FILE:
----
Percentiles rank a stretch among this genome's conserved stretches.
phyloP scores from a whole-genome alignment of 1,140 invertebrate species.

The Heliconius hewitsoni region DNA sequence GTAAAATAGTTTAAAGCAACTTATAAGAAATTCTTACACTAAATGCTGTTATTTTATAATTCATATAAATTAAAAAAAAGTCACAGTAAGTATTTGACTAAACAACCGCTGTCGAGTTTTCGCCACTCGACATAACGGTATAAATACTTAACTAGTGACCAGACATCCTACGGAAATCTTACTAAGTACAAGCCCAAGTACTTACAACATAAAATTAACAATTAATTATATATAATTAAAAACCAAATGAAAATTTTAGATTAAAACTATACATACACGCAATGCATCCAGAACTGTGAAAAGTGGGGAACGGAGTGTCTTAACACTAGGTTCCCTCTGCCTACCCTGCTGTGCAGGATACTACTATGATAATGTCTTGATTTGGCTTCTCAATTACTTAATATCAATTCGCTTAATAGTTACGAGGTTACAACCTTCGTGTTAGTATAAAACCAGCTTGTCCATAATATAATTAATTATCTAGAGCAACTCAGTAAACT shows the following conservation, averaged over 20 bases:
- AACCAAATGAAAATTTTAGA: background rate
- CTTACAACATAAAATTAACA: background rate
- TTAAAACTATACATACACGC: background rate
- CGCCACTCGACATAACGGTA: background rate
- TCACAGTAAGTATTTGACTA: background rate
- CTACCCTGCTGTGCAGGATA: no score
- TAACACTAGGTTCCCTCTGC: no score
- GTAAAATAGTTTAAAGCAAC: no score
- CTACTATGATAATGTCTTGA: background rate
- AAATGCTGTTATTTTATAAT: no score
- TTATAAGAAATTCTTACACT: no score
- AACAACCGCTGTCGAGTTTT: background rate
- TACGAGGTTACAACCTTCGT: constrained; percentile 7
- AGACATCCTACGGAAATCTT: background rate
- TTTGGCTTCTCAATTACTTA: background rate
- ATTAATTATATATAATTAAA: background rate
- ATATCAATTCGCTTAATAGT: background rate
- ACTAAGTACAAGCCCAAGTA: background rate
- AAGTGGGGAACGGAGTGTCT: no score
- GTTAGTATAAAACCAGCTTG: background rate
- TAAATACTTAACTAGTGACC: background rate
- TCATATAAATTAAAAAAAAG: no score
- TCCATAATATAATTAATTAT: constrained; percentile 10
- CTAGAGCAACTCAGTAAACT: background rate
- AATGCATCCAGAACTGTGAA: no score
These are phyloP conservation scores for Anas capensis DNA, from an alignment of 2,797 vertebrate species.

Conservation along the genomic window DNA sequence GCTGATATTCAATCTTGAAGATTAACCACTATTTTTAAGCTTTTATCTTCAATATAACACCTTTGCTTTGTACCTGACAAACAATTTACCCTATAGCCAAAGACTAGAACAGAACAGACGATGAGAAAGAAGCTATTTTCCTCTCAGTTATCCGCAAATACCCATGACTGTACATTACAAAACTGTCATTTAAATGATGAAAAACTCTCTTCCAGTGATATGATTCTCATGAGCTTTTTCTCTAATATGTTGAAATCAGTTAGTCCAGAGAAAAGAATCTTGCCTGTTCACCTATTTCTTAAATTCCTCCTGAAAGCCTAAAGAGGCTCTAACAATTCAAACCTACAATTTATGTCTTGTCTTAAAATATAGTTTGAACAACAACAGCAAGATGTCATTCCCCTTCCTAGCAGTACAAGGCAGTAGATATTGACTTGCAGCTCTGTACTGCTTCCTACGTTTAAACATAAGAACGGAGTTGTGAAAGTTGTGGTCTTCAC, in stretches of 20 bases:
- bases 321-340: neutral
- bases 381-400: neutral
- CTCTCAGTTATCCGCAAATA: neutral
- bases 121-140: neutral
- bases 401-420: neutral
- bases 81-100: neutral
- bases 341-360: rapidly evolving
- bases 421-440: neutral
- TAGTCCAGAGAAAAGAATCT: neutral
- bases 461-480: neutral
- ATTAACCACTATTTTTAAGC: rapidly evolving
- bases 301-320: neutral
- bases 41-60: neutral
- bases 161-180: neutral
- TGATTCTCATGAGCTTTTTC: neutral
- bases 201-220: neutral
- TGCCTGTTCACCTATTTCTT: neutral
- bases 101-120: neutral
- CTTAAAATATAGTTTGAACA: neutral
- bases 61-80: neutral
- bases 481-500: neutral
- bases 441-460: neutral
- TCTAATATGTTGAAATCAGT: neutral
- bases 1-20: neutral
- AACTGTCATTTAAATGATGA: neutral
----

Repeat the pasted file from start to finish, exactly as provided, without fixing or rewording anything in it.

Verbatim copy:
Percentiles rank a stretch among this genome's conserved stretches.
phyloP scores from a whole-genome alignment of 1,140 invertebrate species.

The Heliconius hewitsoni region DNA sequence GTAAAATAGTTTAAAGCAACTTATAAGAAATTCTTACACTAAATGCTGTTATTTTATAATTCATATAAATTAAAAAAAAGTCACAGTAAGTATTTGACTAAACAACCGCTGTCGAGTTTTCGCCACTCGACATAACGGTATAAATACTTAACTAGTGACCAGACATCCTACGGAAATCTTACTAAGTACAAGCCCAAGTACTTACAACATAAAATTAACAATTAATTATATATAATTAAAAACCAAATGAAAATTTTAGATTAAAACTATACATACACGCAATGCATCCAGAACTGTGAAAAGTGGGGAACGGAGTGTCTTAACACTAGGTTCCCTCTGCCTACCCTGCTGTGCAGGATACTACTATGATAATGTCTTGATTTGGCTTCTCAATTACTTAATATCAATTCGCTTAATAGTTACGAGGTTACAACCTTCGTGTTAGTATAAAACCAGCTTGTCCATAATATAATTAATTATCTAGAGCAACTCAGTAAACT shows the following conservation, averaged over 20 bases:
- AACCAAATGAAAATTTTAGA: background rate
- CTTACAACATAAAATTAACA: background rate
- TTAAAACTATACATACACGC: background rate
- CGCCACTCGACATAACGGTA: background rate
- TCACAGTAAGTATTTGACTA: background rate
- CTACCCTGCTGTGCAGGATA: no score
- TAACACTAGGTTCCCTCTGC: no score
- GTAAAATAGTTTAAAGCAAC: no score
- CTACTATGATAATGTCTTGA: background rate
- AAATGCTGTTATTTTATAAT: no score
- TTATAAGAAATTCTTACACT: no score
- AACAACCGCTGTCGAGTTTT: background rate
- TACGAGGTTACAACCTTCGT: constrained; percentile 7
- AGACATCCTACGGAAATCTT: background rate
- TTTGGCTTCTCAATTACTTA: background rate
- ATTAATTATATATAATTAAA: background rate
- ATATCAATTCGCTTAATAGT: background rate
- ACTAAGTACAAGCCCAAGTA: background rate
- AAGTGGGGAACGGAGTGTCT: no score
- GTTAGTATAAAACCAGCTTG: background rate
- TAAATACTTAACTAGTGACC: background rate
- TCATATAAATTAAAAAAAAG: no score
- TCCATAATATAATTAATTAT: constrained; percentile 10
- CTAGAGCAACTCAGTAAACT: background rate
- AATGCATCCAGAACTGTGAA: no score
These are phyloP conservation scores for Anas capensis DNA, from an alignment of 2,797 vertebrate species.

Conservation along the genomic window DNA sequence GCTGATATTCAATCTTGAAGATTAACCACTATTTTTAAGCTTTTATCTTCAATATAACACCTTTGCTTTGTACCTGACAAACAATTTACCCTATAGCCAAAGACTAGAACAGAACAGACGATGAGAAAGAAGCTATTTTCCTCTCAGTTATCCGCAAATACCCATGACTGTACATTACAAAACTGTCATTTAAATGATGAAAAACTCTCTTCCAGTGATATGATTCTCATGAGCTTTTTCTCTAATATGTTGAAATCAGTTAGTCCAGAGAAAAGAATCTTGCCTGTTCACCTATTTCTTAAATTCCTCCTGAAAGCCTAAAGAGGCTCTAACAATTCAAACCTACAATTTATGTCTTGTCTTAAAATATAGTTTGAACAACAACAGCAAGATGTCATTCCCCTTCCTAGCAGTACAAGGCAGTAGATATTGACTTGCAGCTCTGTACTGCTTCCTACGTTTAAACATAAGAACGGAGTTGTGAAAGTTGTGGTCTTCAC, in stretches of 20 bases:
- bases 321-340: neutral
- bases 381-400: neutral
- CTCTCAGTTATCCGCAAATA: neutral
- bases 121-140: neutral
- bases 401-420: neutral
- bases 81-100: neutral
- bases 341-360: rapidly evolving
- bases 421-440: neutral
- TAGTCCAGAGAAAAGAATCT: neutral
- bases 461-480: neutral
- ATTAACCACTATTTTTAAGC: rapidly evolving
- bases 301-320: neutral
- bases 41-60: neutral
- bases 161-180: neutral
- TGATTCTCATGAGCTTTTTC: neutral
- bases 201-220: neutral
- TGCCTGTTCACCTATTTCTT: neutral
- bases 101-120: neutral
- CTTAAAATATAGTTTGAACA: neutral
- bases 61-80: neutral
- bases 481-500: neutral
- bases 441-460: neutral
- TCTAATATGTTGAAATCAGT: neutral
- bases 1-20: neutral
- AACTGTCATTTAAATGATGA: neutral